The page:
Sewell of Dumfries
By Pauline Kennelly
This article was originally published in the November 1997 edition of Soul Search, the journal of The Sole Society.
My father, George Sewell, lost touch with his family in Dumfriesshire, Scotland as a young man and, to my knowledge, only rarely referred to them. I knew his date of birth, and that his mother was Jessie Sewell, a dairy‑maid, in Annan, Dumfriesshire in 1911 and that later, he attended Dumfries Academy School. I was vaguely aware that he possibly had some siblings. This was the extent of my knowledge.
On clearing my mother's bungalow after her death, I found a small leather suitcase in her loft that contained eighty‑seven letters written to her by my father when, in the second Year of their marriage, they were forced to live apart for about ten months because of house and job problems in this post‑war period. These letters were chatty letters, written between the twice‑a‑week visits my father managed to pay my mother, until the time came when he was able to rejoin her. This was after he was released from the restrictions imposed by the Essential Works Orders on engineers and able to look for work elsewhere. In just one letter, written near Christmas, he was reminiscing about family Christmases of long ago, and included small facts of information I had never known, and which set me off on the track of the lost family. He wrote that his little sister was born on Boxing Day, 1917, and that, tragically, his mother died in November 1918 when he was only seven years old.
A short time later, in September 1995, I spent three days in the Register Office in Edinburgh making use of their excellent computerised Birth, Marriage and Death indexes. Following up the leads from the letter, I found a marriage for Jessie Sewell to George Ferguson in 1913 in Dumfriesshire. A search revealed no other marriages in Scotland for any Jessie Sewell between 1913 and 1918 when I knew she had died. I then looked to see if Jessie (Sewell) Ferguson had died in November 1918, then aged 34. She had ‑ of pneumonia ‑ so I1 realised this must be the right Jessie. To clinch this, I then searched for the birth of a baby girl to Jessie Ferguson in December 1917. I was disappointed not to find this in the final quarter of 1917, but on continuing to search in the first quarter of 1918 I found her, registered in January: Agnes Seaton Ferguson, born 26 December 1917, just as the teller had said. I then backtracked and found two earlier children: Oswald Ferguson (b. 1913) and Thomas Sewell Ferguson (b. 1916). I had noticed on Jessie's marriage entry that her husband. George, a shepherd, was a widower aged 33. I wondered if he had a family from his previous marriage. I found his first marriage and the birth of a daughter, Maggie, in 1899. I did not find any more children. but found his first wife's death, from TB, in 1911. I would add here that in searching the indexes for the prevalent name of Ferguson, I was confronted with sifting out tiny Dumfriesshire parishes most of whose names were completely unknown to me. This was how I missed the remainder of George's first family, but more of that later.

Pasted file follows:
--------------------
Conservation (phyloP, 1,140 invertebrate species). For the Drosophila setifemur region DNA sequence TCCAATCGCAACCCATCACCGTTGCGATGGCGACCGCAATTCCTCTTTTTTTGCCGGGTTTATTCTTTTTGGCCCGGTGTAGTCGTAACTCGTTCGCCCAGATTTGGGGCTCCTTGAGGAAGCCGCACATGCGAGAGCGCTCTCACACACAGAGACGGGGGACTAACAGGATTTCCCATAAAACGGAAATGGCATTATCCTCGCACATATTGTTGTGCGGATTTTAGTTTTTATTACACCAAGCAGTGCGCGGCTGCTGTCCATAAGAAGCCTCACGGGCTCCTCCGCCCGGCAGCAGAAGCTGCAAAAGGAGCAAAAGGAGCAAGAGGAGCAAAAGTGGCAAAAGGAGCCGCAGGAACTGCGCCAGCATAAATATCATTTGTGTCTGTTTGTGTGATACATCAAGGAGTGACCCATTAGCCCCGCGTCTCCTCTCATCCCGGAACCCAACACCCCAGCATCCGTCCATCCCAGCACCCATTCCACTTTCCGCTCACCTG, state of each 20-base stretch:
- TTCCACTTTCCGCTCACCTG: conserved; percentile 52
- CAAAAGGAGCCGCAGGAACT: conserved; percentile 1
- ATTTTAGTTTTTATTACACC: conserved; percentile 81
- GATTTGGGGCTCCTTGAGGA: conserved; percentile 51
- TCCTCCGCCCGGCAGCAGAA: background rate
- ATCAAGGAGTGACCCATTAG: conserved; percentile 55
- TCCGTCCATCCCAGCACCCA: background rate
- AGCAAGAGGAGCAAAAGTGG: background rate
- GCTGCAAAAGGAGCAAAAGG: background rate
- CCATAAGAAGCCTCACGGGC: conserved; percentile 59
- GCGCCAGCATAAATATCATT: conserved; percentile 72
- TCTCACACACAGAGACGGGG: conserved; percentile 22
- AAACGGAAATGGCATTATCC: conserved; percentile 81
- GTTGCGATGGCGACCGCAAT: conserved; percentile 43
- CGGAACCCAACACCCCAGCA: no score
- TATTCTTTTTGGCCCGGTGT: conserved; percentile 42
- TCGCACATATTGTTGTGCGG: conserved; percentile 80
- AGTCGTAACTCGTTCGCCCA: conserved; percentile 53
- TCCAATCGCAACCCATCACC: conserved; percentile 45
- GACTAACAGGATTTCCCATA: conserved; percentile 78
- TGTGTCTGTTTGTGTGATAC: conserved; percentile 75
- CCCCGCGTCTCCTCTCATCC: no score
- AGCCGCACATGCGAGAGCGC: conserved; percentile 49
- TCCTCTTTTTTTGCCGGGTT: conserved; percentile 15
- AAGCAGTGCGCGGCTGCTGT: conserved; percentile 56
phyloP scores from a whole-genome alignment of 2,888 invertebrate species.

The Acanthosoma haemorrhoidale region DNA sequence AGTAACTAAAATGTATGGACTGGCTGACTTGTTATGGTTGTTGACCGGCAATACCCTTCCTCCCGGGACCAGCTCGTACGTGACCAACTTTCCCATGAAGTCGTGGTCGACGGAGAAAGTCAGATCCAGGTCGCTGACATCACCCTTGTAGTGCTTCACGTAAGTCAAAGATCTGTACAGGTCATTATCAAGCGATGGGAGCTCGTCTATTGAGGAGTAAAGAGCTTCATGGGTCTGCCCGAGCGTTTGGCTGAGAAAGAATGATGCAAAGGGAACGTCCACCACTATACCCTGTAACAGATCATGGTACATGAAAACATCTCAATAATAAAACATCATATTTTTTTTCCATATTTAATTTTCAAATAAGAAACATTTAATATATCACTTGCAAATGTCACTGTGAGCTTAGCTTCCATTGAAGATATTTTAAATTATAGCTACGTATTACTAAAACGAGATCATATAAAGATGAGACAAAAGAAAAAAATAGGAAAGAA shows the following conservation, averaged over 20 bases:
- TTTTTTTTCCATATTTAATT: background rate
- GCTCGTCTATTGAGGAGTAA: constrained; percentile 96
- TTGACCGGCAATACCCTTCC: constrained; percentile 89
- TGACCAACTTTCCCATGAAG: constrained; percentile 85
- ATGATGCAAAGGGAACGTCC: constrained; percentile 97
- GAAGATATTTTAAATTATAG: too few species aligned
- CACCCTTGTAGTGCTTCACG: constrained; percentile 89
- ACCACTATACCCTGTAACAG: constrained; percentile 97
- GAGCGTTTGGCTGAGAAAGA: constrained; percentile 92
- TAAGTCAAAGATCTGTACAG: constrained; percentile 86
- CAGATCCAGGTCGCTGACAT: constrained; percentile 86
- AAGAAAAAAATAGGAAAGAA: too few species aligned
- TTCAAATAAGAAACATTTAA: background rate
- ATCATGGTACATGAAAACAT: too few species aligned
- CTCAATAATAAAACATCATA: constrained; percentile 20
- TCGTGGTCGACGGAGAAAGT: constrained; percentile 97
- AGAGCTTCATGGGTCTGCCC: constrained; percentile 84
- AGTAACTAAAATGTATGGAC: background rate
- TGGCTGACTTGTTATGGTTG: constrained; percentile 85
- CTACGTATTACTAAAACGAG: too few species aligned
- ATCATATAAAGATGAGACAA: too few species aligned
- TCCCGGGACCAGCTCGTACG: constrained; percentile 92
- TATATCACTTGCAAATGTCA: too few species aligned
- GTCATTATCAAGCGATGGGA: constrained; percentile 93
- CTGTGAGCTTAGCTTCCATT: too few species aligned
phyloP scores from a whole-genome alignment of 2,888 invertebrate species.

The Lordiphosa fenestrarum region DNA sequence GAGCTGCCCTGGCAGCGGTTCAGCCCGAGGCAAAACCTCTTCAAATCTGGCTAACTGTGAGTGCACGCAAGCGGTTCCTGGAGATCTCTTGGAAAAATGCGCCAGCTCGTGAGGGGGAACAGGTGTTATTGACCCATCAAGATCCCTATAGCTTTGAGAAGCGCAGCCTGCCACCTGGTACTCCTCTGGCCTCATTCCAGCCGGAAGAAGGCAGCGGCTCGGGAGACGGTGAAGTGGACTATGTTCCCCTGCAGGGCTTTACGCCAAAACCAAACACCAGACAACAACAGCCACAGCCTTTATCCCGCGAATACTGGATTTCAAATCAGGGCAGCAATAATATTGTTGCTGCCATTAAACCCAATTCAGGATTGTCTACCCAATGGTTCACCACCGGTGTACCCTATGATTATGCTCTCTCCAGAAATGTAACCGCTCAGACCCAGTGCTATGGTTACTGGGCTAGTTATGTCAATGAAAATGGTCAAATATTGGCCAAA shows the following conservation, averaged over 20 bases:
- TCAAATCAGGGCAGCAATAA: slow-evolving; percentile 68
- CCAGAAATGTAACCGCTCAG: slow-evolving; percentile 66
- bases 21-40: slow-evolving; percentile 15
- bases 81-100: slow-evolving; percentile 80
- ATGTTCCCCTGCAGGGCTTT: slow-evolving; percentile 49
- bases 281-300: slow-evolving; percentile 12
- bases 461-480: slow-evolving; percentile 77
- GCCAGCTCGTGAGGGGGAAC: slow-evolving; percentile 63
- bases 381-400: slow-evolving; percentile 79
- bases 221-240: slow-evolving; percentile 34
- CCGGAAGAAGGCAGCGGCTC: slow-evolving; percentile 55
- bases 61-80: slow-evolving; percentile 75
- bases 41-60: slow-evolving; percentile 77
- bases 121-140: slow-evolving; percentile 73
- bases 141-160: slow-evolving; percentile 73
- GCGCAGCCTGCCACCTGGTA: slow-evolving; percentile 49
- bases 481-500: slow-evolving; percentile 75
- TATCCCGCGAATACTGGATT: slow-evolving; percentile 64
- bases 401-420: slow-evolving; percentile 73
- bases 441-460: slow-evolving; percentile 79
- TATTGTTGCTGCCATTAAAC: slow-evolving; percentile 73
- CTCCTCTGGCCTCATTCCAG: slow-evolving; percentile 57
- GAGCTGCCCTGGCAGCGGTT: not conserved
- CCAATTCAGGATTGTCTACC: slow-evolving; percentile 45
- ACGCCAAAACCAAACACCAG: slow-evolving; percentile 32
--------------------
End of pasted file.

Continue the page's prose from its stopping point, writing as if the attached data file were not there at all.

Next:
Now, to summarise, I had my grandmother Jessie's marriage to George, and details of their three subsequent children prior to her untimely death in 1918. I also had some information about George's first marriage and that family. The next step, I decided, was to search forward to see if I could uncover more details of Oswald, Thomas and Agnes, and to discover if these half‑brothers and half‑sister of my father were still living. I found Oswald's marriage in 1940 in Dumfries. After a long search I found one daughter of that marriage born in 1949. I did not know if Oswald was still alive and I could find no trace at all of Thomas, but I did find Agnes' death in 1982. She had not married. Oswald's address was on her death certificate and when I looked in the 1995 phone directory for Dumfries I found Oswald Ferguson was still listed at this address. However a later phone call revealed that he no longer lived there and I could find no trace of his daughter. At the end of my three days' search I had uncovered much information and I had also had time to go back on the FERGUSON/SEWELL lines as far as the 1850s.